As a South Asian, I've long heard that the English word "loot" comes directly from the Hindi word lūṭ, meaning to steal or plunder, and was coined as a result of the East India Company's siphoning of huge amounts of wealth and resources from the British Raj (including modern-day Pakistan and Bangladesh).

Is this origin of the word loot correct, and what's the earliest use of the word in this context?

  • 1
    Have you looked here? etymonline.com/word/loot Jun 9, 2020 at 17:37
  • 1
    There's a lot more detail about the etymology here. But that was really easy to find by googling loot etymology, so I think this question didn't need to be asked here. Jun 9, 2020 at 17:39
  • Yes, I found both of those. Online sources are either too vague or written for etymologists, and from what I can understand tell me nothing about the first usage(s).
    – Prometheus
    Jun 9, 2020 at 17:52

2 Answers 2


The OED suggests that you are correct, in the etymology:

loot [lu:t], sb.2
[after Hindi lu:t, according to some scholars representing Sanskrit lo:tra, lo:ptra booty, spoil, from the root lup = rup to break; others refer it to lunt to rob.]

  1. Goods (esp. articles of considerable value) taken from an enemy, a captured city, etc. in time of war; also, in wider sense, something taken by force or with violence; booty, plunder, spoil; now sometimes transf., illicit gains, `pillage' (e.g. by a public servant). Also, the action or process of looting.

And in the fact that the earliest citation is from after the period in which England started to engage in India militarily:

  • 1788 Indian Vocab. (Y.), Loot, plunder, pillage.
  • 1839 Blackw. Mag. XLV. 104 He always found the talismanic gathering-word Loot (plunder), a sufficient bond of union in any part of India.
  • 1858-9 Russell Diary India (1860) II. xvii. 340 Why, the race [of camp followers] is suckled on loot, fed on theft, swaddled in plunder, and weaned on robbery.
  • 1860 Hook Lives Abps. (1862) II. vii. 505 The horses in the archbishop's stables the murderers appropriated as their own fee,-or, as we should now say, as loot.
  • 1876 Blackw. Mag. CXIX. 115/1 Public servants [in Turkey] have vied with one another in a system of universal loot.

and was coined as a result of the British Raj's siphoning of huge amounts of wealth and resources from British-occupied India (including modern-day Pakistan and Bangladesh).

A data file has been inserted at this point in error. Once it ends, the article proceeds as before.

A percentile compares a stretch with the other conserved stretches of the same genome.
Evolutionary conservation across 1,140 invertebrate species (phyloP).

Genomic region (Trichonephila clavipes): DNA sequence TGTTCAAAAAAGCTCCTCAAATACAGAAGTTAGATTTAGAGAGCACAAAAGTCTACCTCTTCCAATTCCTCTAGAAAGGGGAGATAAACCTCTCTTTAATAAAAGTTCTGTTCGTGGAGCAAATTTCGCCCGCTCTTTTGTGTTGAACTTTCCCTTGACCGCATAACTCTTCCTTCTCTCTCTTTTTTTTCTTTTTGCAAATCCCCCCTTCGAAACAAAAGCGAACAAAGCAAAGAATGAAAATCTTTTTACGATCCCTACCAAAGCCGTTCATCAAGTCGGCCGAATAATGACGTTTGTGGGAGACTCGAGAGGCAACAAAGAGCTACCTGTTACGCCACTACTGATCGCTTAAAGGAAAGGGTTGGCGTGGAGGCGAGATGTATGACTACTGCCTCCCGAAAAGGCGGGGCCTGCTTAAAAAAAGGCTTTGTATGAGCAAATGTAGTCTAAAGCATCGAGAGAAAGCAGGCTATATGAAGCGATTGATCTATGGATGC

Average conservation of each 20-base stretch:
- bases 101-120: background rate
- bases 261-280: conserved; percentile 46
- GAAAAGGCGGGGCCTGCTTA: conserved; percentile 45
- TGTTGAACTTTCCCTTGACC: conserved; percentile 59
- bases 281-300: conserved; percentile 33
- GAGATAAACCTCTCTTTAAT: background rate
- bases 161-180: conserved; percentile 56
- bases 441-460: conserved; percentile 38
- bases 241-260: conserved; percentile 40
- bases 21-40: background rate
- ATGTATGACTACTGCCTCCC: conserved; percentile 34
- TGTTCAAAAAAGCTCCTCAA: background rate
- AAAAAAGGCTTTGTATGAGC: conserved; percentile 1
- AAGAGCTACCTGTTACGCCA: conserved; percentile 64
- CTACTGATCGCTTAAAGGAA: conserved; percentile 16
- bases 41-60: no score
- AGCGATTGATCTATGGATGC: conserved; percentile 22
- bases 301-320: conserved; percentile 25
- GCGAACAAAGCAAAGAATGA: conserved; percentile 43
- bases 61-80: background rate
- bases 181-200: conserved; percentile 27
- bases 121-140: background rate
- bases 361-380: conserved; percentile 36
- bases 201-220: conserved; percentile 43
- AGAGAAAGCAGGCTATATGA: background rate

As the word was not "coined", but taken from the Hindi, the implication is that the population of the Subcontinent were already adept at "looting" from each other during the time prior to the Raj (1858). You may wish to refer to https://en.wikipedia.org/wiki/Pindari

"The siphoning of huge amounts of wealth and resources" was basically the business model of the East India Company, not the Raj. You will be aware that local rulers were complicit in this.

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    This is not really an answer to the question, but in any case: 1) The Hindi word lūṭ simply means to steal or plunder - yes, the concept of stealing was known to Indians, but the few tens of thousands of primitive Pindaris were not capable of plundering the sheer amount of wealth that the EIC systematised, nor did their plundered wealth leave India. 2) You're right that it was technically the EIC, not the British Raj, and I've amended the question, but the distinction between the two was not as well-demarcated as you seem to think. See, for example, how the Koh-i-Nur came to be a Crown Jewel.
    – Prometheus
    Jun 9, 2020 at 22:05
  • This article by historian William Dalrymple, who's published several books on the subject, covers both points. Have a read.
    – Prometheus
    Jun 9, 2020 at 22:06
  • Thanks. I'll just add the etymological note that Dalrymple's article starts with One of the very first Indian words to enter the English language was the Hindustani slang for plunder: “loot” The OED records 827 such words prior to "loot" and 522 between then and 1950. It may give some idea of Dalrymple's approach.
    – Greybeard
    Jun 10, 2020 at 0:12

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